Cultural heritage professionals tell us why GLAM collections should be opened up
In the first of our 'open culture' blog mini-series, let's start by seeing what open culture means to members of the Europeana Network Association.
We’re now running up to one of our most important events of the year - the Europeana Network Annual General Meeting (6 December - register now!). And to make the most of that, we all need to remind ourselves of what it is we’re doing, why we care about it and why we do it better together. In essence - what is this thing we call ‘open culture’ and what and who is it for?
Back when the sun was still shining strongly, some members of the Network Association got together in Malta to discuss the use of digital cultural heritage in education. We took that opportunity to corner them with a video camera and ask them what they thought about open culture - because that’s what’s at the heart of everything Europeana strives for on behalf of the people and cultural institutions of Europe. Here’s what they said.
What does open culture mean to you? Tweet us @europeanaeu with #openculture
This video formed part of a global perspective on open culture that we presented with the Open Education Consortium on the Year of Open website in September.
Open culture is I think culture that’s accessible for everybody.
Open culture is the sea of possibilities but you really need to know what you are looking for in that ocean.
Open culture for me is the future of learning and equality in learning.
With open culture, I understand culture that’s not imposed from above, but it’s also a process of democratization, it’s the culture of the people.
For me, it has a legal connotation so open culture is culture that you can use, that you can reuse and you can share.
We have storage spaces full of objects that people never knew about.
We want to get great quality out there. We want to make our collections, that we are so devoted to in our museum, or any museum, available to anybody who wants or needs them.
This is really a chance to make it accessible.
We’re completely 100% sure of the benefit to society of such projects and such approach.
I think you would need to start also young by exposing students to culture so that later on, they will pay that back in a way, they will go to museums if they are familiar with museums.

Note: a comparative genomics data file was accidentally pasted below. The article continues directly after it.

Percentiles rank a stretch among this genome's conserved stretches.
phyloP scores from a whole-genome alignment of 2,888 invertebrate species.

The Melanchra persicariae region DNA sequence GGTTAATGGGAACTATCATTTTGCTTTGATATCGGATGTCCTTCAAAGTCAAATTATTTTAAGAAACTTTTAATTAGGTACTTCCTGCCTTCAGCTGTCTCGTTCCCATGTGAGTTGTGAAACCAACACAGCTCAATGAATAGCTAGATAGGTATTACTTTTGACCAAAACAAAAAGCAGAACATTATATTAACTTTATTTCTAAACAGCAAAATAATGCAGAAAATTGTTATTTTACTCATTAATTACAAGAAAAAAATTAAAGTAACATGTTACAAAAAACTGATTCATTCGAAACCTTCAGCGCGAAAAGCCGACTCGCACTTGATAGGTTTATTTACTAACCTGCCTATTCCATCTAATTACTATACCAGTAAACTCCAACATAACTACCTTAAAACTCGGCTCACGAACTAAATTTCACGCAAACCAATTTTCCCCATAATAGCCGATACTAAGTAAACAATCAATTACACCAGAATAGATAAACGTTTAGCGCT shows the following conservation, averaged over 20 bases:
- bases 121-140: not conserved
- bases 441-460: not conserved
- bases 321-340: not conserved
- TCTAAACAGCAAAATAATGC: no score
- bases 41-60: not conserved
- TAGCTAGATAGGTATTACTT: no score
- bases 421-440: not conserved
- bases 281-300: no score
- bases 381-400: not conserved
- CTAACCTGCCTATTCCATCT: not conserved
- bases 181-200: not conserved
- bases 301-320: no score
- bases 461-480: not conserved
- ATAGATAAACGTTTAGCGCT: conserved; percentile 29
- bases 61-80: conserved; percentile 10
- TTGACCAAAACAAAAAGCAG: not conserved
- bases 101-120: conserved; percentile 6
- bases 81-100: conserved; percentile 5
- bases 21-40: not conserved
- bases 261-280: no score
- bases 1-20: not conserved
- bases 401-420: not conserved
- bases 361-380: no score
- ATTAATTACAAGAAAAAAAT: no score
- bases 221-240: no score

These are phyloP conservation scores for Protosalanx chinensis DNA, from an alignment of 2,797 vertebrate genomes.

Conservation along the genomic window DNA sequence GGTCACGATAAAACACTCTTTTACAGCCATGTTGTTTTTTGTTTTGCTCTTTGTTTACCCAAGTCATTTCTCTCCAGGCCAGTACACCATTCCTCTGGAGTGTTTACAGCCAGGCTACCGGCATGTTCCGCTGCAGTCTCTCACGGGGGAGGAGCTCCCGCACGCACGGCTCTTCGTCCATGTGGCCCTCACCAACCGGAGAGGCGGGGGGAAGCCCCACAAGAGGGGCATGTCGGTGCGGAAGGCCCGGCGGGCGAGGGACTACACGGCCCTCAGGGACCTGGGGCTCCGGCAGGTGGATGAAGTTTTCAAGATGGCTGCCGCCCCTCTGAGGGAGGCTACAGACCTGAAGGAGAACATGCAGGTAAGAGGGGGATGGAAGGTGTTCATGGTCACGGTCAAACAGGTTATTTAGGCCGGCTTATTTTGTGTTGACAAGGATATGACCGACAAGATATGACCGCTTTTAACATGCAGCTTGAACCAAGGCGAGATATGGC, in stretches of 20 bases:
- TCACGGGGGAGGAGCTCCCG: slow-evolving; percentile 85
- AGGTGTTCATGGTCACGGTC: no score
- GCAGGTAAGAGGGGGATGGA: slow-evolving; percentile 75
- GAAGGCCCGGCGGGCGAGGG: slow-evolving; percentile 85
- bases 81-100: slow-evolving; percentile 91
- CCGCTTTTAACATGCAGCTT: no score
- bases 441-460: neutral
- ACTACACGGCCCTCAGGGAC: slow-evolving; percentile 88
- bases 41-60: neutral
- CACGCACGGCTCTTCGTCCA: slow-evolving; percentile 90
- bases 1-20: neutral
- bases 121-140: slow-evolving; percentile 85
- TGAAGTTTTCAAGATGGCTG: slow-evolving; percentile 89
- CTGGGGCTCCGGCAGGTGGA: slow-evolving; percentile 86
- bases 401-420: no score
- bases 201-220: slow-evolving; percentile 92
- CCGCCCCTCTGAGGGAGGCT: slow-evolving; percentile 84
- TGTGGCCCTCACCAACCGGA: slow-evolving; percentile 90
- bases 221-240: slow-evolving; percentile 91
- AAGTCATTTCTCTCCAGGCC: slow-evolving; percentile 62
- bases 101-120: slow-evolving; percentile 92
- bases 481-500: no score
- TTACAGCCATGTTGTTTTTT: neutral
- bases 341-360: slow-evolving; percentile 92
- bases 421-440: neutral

Open educational resources are a key factor in this sense, they provide vast material to make this change happen and to enrich teaching.
The objects themselves, they don’t tell you much. You need context, you need help to open it up. To make connections. To tell stories.
It’s not that easy to work with digital materials. I mean, digital objects are having different opportunities. So you really need to provide new kinds of skills.
I think that policymakers, policies and public institutions have to give the way to give an access of the materials, the resources, the cultural resources for all and especially for pupils.
Internet is full of low-quality materials with mistakes. That’s why well-curated websites with educational materials are very important.
We really need to discuss copyright. It’s complicated even for lawyers.
You need to make an effort for educators to understand what they can do and what they can’t do.
Because without knowledge about copyright, you can not use digital objects in an interesting creative way without consequences.
We are continuously competing and bombarded by the pressures of sustainability, financial sustainability.
Best case scenario - all the curators, in all the museums, all the libraries all across Europe or all over the world have dedicated themselves to 20 hours a week just to digitize their collections. And once they’re online with good metadata, and linked open data with highly organized metadata in terms of connecting to other collections, their collections can go out into the big world wide web and be available to everybody.